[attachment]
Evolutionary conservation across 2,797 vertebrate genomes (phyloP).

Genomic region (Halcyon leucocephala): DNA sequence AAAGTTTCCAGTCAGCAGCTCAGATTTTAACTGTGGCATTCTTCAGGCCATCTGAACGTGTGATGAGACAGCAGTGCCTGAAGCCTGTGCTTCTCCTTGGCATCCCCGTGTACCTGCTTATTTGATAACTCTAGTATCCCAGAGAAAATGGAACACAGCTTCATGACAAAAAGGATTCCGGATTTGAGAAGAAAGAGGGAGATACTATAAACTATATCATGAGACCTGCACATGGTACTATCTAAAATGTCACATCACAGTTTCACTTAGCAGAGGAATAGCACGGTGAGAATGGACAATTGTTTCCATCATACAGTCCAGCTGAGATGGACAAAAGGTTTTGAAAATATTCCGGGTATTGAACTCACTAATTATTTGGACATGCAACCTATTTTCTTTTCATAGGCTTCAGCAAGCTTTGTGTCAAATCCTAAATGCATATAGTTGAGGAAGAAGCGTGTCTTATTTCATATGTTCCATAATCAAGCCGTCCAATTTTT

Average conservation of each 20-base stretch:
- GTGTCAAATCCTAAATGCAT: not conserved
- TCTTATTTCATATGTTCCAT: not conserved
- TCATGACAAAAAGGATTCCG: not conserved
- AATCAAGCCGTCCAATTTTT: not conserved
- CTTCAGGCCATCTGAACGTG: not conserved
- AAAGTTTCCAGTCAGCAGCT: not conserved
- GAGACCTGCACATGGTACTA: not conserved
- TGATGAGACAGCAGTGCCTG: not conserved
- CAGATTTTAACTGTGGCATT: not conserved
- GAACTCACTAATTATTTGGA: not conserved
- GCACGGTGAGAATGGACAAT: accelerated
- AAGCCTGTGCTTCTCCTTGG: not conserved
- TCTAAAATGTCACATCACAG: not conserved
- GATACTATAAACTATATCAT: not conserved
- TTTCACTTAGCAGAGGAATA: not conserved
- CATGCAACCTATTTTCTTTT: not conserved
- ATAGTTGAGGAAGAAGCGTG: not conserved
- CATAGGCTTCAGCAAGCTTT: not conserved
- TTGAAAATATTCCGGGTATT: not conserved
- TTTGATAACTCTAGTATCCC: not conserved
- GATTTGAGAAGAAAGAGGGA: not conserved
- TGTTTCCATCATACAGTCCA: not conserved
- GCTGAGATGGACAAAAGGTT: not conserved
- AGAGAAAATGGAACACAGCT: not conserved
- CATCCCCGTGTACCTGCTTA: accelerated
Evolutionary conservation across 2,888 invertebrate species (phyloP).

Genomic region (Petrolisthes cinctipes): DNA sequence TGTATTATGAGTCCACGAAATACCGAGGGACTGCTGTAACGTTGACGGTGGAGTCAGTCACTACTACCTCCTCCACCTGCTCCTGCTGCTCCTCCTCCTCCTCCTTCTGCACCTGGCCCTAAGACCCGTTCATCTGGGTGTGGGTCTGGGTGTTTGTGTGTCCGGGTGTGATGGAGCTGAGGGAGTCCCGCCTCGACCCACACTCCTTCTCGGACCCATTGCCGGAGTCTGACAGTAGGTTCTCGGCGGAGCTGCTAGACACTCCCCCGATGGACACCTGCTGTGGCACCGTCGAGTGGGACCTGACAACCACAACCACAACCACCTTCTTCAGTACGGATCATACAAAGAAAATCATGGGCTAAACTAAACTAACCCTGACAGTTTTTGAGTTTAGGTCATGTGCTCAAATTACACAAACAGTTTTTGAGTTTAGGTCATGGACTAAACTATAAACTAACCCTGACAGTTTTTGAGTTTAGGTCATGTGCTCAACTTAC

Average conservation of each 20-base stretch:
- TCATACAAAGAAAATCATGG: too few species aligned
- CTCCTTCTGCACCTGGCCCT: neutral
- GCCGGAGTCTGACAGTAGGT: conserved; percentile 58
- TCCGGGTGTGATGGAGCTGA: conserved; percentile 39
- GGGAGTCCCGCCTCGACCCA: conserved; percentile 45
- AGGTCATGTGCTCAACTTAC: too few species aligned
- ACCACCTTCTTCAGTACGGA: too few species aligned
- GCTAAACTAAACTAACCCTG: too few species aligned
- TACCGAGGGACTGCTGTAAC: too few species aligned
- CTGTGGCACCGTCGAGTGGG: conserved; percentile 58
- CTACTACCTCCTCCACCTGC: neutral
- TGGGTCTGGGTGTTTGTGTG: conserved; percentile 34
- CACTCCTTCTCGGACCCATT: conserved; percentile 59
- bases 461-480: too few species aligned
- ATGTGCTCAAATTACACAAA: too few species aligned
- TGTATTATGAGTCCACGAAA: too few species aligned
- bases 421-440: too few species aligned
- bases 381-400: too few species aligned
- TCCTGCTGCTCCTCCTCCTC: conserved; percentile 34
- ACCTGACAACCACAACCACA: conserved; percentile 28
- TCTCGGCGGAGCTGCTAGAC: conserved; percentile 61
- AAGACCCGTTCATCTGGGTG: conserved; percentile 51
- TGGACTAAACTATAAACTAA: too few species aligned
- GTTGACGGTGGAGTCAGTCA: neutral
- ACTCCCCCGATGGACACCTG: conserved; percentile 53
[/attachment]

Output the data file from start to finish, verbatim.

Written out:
Evolutionary conservation across 2,797 vertebrate genomes (phyloP).

Genomic region (Halcyon leucocephala): DNA sequence AAAGTTTCCAGTCAGCAGCTCAGATTTTAACTGTGGCATTCTTCAGGCCATCTGAACGTGTGATGAGACAGCAGTGCCTGAAGCCTGTGCTTCTCCTTGGCATCCCCGTGTACCTGCTTATTTGATAACTCTAGTATCCCAGAGAAAATGGAACACAGCTTCATGACAAAAAGGATTCCGGATTTGAGAAGAAAGAGGGAGATACTATAAACTATATCATGAGACCTGCACATGGTACTATCTAAAATGTCACATCACAGTTTCACTTAGCAGAGGAATAGCACGGTGAGAATGGACAATTGTTTCCATCATACAGTCCAGCTGAGATGGACAAAAGGTTTTGAAAATATTCCGGGTATTGAACTCACTAATTATTTGGACATGCAACCTATTTTCTTTTCATAGGCTTCAGCAAGCTTTGTGTCAAATCCTAAATGCATATAGTTGAGGAAGAAGCGTGTCTTATTTCATATGTTCCATAATCAAGCCGTCCAATTTTT

Average conservation of each 20-base stretch:
- GTGTCAAATCCTAAATGCAT: not conserved
- TCTTATTTCATATGTTCCAT: not conserved
- TCATGACAAAAAGGATTCCG: not conserved
- AATCAAGCCGTCCAATTTTT: not conserved
- CTTCAGGCCATCTGAACGTG: not conserved
- AAAGTTTCCAGTCAGCAGCT: not conserved
- GAGACCTGCACATGGTACTA: not conserved
- TGATGAGACAGCAGTGCCTG: not conserved
- CAGATTTTAACTGTGGCATT: not conserved
- GAACTCACTAATTATTTGGA: not conserved
- GCACGGTGAGAATGGACAAT: accelerated
- AAGCCTGTGCTTCTCCTTGG: not conserved
- TCTAAAATGTCACATCACAG: not conserved
- GATACTATAAACTATATCAT: not conserved
- TTTCACTTAGCAGAGGAATA: not conserved
- CATGCAACCTATTTTCTTTT: not conserved
- ATAGTTGAGGAAGAAGCGTG: not conserved
- CATAGGCTTCAGCAAGCTTT: not conserved
- TTGAAAATATTCCGGGTATT: not conserved
- TTTGATAACTCTAGTATCCC: not conserved
- GATTTGAGAAGAAAGAGGGA: not conserved
- TGTTTCCATCATACAGTCCA: not conserved
- GCTGAGATGGACAAAAGGTT: not conserved
- AGAGAAAATGGAACACAGCT: not conserved
- CATCCCCGTGTACCTGCTTA: accelerated
Evolutionary conservation across 2,888 invertebrate species (phyloP).

Genomic region (Petrolisthes cinctipes): DNA sequence TGTATTATGAGTCCACGAAATACCGAGGGACTGCTGTAACGTTGACGGTGGAGTCAGTCACTACTACCTCCTCCACCTGCTCCTGCTGCTCCTCCTCCTCCTCCTTCTGCACCTGGCCCTAAGACCCGTTCATCTGGGTGTGGGTCTGGGTGTTTGTGTGTCCGGGTGTGATGGAGCTGAGGGAGTCCCGCCTCGACCCACACTCCTTCTCGGACCCATTGCCGGAGTCTGACAGTAGGTTCTCGGCGGAGCTGCTAGACACTCCCCCGATGGACACCTGCTGTGGCACCGTCGAGTGGGACCTGACAACCACAACCACAACCACCTTCTTCAGTACGGATCATACAAAGAAAATCATGGGCTAAACTAAACTAACCCTGACAGTTTTTGAGTTTAGGTCATGTGCTCAAATTACACAAACAGTTTTTGAGTTTAGGTCATGGACTAAACTATAAACTAACCCTGACAGTTTTTGAGTTTAGGTCATGTGCTCAACTTAC

Average conservation of each 20-base stretch:
- TCATACAAAGAAAATCATGG: too few species aligned
- CTCCTTCTGCACCTGGCCCT: neutral
- GCCGGAGTCTGACAGTAGGT: conserved; percentile 58
- TCCGGGTGTGATGGAGCTGA: conserved; percentile 39
- GGGAGTCCCGCCTCGACCCA: conserved; percentile 45
- AGGTCATGTGCTCAACTTAC: too few species aligned
- ACCACCTTCTTCAGTACGGA: too few species aligned
- GCTAAACTAAACTAACCCTG: too few species aligned
- TACCGAGGGACTGCTGTAAC: too few species aligned
- CTGTGGCACCGTCGAGTGGG: conserved; percentile 58
- CTACTACCTCCTCCACCTGC: neutral
- TGGGTCTGGGTGTTTGTGTG: conserved; percentile 34
- CACTCCTTCTCGGACCCATT: conserved; percentile 59
- bases 461-480: too few species aligned
- ATGTGCTCAAATTACACAAA: too few species aligned
- TGTATTATGAGTCCACGAAA: too few species aligned
- bases 421-440: too few species aligned
- bases 381-400: too few species aligned
- TCCTGCTGCTCCTCCTCCTC: conserved; percentile 34
- ACCTGACAACCACAACCACA: conserved; percentile 28
- TCTCGGCGGAGCTGCTAGAC: conserved; percentile 61
- AAGACCCGTTCATCTGGGTG: conserved; percentile 51
- TGGACTAAACTATAAACTAA: too few species aligned
- GTTGACGGTGGAGTCAGTCA: neutral
- ACTCCCCCGATGGACACCTG: conserved; percentile 53